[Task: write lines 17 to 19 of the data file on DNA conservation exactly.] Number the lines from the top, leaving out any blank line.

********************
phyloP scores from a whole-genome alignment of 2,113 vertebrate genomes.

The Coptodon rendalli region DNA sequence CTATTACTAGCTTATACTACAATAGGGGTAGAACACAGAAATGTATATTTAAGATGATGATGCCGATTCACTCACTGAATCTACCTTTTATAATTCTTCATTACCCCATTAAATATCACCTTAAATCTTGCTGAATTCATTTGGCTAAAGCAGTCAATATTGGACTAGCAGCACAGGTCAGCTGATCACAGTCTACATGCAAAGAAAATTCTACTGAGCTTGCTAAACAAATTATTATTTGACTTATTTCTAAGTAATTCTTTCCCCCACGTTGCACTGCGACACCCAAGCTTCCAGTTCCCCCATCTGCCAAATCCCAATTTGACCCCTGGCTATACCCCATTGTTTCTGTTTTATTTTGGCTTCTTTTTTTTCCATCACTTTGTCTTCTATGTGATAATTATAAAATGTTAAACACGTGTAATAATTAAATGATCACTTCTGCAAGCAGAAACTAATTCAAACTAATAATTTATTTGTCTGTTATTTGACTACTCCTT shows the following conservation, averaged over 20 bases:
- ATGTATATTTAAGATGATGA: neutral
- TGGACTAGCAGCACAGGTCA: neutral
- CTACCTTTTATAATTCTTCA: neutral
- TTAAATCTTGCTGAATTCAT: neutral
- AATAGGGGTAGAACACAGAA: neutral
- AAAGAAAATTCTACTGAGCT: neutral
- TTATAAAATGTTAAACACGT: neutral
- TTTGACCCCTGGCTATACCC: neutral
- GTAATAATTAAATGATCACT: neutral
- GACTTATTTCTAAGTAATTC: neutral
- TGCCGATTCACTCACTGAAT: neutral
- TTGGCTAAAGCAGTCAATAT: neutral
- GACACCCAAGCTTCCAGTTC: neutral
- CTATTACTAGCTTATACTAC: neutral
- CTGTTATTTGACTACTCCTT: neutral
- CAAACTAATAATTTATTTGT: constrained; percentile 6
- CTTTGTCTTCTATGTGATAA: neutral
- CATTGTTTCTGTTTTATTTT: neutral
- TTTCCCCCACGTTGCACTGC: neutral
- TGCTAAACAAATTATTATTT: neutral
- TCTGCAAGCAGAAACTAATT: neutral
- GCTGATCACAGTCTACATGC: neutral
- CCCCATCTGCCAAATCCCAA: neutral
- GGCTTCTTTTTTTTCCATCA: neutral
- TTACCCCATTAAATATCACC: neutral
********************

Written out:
- CTGTTATTTGACTACTCCTT: neutral
- CAAACTAATAATTTATTTGT: constrained; percentile 6
- CTTTGTCTTCTATGTGATAA: neutral